Also, the place kind of smells like dog pee. Thus, I have named this maternal presence Grandma Dog Pee.
Exhibit A: the dried floral arrangement.
Oh, what a lovely bouquet we have here. And oh! what a lovely hand-knit doily-like decoration for it to rest upon. I love what you've done with the place... Grandma Dog Pee. I think I'm going to turn to the left now.
Exhibit B: the piano.
Oh, Grandma Dog Pee. I see you've draped a lovely sash over your piano. You know what would complete this nook? Some framed photos of your grandchildren on top. And black-and-white pictures of dead people. Oh, you'd like to tell me about your dead ancestors? Okay. I'll just lapse into a coma. No, please. Keep talking.
(Seriously, though, I like the piano. Just today I confirmed that i can play "Funky Town" on it.)
Exhibit C: the chair.
Oh, Grandma Dog Pee! Is this where you knit? And take you tea? Wait. You're not Grandma Dog Pee at all. You're a ghost! Grandma Dog Pee? Is this where you... died?
So yes. This is where I live now. The house has a few other interesting things. Like Quincy Jones, the dog who doesn't acknowledge my authority.
His facial expression, as near as I can understand, translates to "Fuck you for waking me up with a goddamn camera flash? Don't you know who I am?"
I also inherited another fish when I moved in here. Twyla took in the Nexus fish a year ago. She's doing UCDC. Apparently, I was the alternative to letting the fish die. The fish's name is Garcon — though technically "Garcon" should have a little tail on the 'c,' there's no way I want to find out how to make that happen. Now, this is weird because the other fish I inherited is named Jean Pascal. And I got him from Brie. And both Brie and Twyla were on the floor freshman year. So that's an unexpected repetition: getting French-named fish from departed former floormates.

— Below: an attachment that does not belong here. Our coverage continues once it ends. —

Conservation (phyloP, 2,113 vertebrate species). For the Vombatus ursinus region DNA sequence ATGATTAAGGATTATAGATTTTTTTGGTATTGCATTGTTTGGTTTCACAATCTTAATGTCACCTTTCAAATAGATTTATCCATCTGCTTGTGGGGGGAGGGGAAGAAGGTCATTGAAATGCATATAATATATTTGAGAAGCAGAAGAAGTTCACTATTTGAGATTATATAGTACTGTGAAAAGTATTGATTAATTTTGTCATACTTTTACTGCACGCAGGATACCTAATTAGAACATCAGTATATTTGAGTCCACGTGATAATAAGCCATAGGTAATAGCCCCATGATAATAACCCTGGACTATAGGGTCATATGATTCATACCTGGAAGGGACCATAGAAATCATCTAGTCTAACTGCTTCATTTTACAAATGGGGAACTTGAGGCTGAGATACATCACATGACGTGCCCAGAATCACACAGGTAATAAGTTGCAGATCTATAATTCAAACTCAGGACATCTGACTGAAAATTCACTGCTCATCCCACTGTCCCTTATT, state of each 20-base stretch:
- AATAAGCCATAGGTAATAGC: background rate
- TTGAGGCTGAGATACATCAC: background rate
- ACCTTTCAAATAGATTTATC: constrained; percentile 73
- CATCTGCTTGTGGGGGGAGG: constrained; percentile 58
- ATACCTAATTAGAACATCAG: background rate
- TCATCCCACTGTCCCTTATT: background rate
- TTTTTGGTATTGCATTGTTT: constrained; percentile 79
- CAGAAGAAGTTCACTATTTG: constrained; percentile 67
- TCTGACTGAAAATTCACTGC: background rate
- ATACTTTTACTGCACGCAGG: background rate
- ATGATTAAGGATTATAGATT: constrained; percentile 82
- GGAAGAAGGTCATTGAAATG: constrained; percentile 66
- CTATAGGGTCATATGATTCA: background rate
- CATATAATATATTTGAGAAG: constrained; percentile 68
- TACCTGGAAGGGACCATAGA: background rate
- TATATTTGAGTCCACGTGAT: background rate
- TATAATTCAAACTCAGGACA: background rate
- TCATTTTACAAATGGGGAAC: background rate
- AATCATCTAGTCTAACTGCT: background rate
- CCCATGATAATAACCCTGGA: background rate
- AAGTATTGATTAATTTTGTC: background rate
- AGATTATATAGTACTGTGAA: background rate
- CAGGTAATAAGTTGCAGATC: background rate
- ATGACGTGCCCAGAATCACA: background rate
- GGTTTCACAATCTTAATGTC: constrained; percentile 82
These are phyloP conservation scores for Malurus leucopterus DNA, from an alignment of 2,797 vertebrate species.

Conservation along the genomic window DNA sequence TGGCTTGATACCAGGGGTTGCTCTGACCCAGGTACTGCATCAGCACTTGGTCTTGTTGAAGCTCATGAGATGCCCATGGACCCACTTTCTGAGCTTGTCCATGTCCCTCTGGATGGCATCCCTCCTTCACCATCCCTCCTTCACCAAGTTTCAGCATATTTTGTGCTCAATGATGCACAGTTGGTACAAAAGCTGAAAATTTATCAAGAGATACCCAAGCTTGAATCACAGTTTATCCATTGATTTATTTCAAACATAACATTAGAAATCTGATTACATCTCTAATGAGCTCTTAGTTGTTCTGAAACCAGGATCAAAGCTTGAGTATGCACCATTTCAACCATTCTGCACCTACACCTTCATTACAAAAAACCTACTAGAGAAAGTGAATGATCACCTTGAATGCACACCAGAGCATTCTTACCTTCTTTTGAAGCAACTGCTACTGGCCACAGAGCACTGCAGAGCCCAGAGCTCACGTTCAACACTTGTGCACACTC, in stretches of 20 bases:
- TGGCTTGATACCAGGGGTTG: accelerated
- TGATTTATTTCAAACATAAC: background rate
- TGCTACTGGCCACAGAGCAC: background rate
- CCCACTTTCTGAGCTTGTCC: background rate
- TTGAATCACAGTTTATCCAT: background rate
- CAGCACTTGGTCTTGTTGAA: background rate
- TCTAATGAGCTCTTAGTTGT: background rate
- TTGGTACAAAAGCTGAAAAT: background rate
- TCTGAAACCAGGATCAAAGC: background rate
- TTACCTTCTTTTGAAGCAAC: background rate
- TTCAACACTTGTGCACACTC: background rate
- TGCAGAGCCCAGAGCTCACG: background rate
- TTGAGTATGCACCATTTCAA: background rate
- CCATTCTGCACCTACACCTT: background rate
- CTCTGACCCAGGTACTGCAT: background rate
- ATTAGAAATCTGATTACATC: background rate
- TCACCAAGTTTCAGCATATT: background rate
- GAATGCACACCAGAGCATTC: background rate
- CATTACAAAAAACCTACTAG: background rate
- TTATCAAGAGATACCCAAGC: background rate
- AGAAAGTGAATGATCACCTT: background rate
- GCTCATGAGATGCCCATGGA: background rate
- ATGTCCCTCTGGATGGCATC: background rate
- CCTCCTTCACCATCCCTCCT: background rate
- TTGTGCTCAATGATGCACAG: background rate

But that's still not as weird as how motherfucking big Garcon got in the meantime. I have no idea what kind of growth serum Twyla's been feeding this goldfish, but it's a monster — easily bigger than a dollar bill.
I put a Sharpie next to the tank to give some idea as to the size of this monster fish, which never stops moving and I feel uncomfortable undressing in front of. (I may think this because his eyes are the size of a three-year-old's.)
But the most interesting thing in this new house easily has to be this:
[ The Door That Must Not Be Opened ]
The other subleaser very politely forbid the rest of the house to go into her room. I can understand this. "Privacy is important to me," Drew typed on his public online journal. But by asking us not to go into her room and by keeping the door closed, the subleaser has made me want to go in her room so very badly. More than anything else. It's this whole Blueblood thing. Now all I think about it what that door could conceal.
But if my curiosity gets the better of me and I find shelves full of shriveled, severed heads and the subleaser kills me, please understand if I stop updating the blog.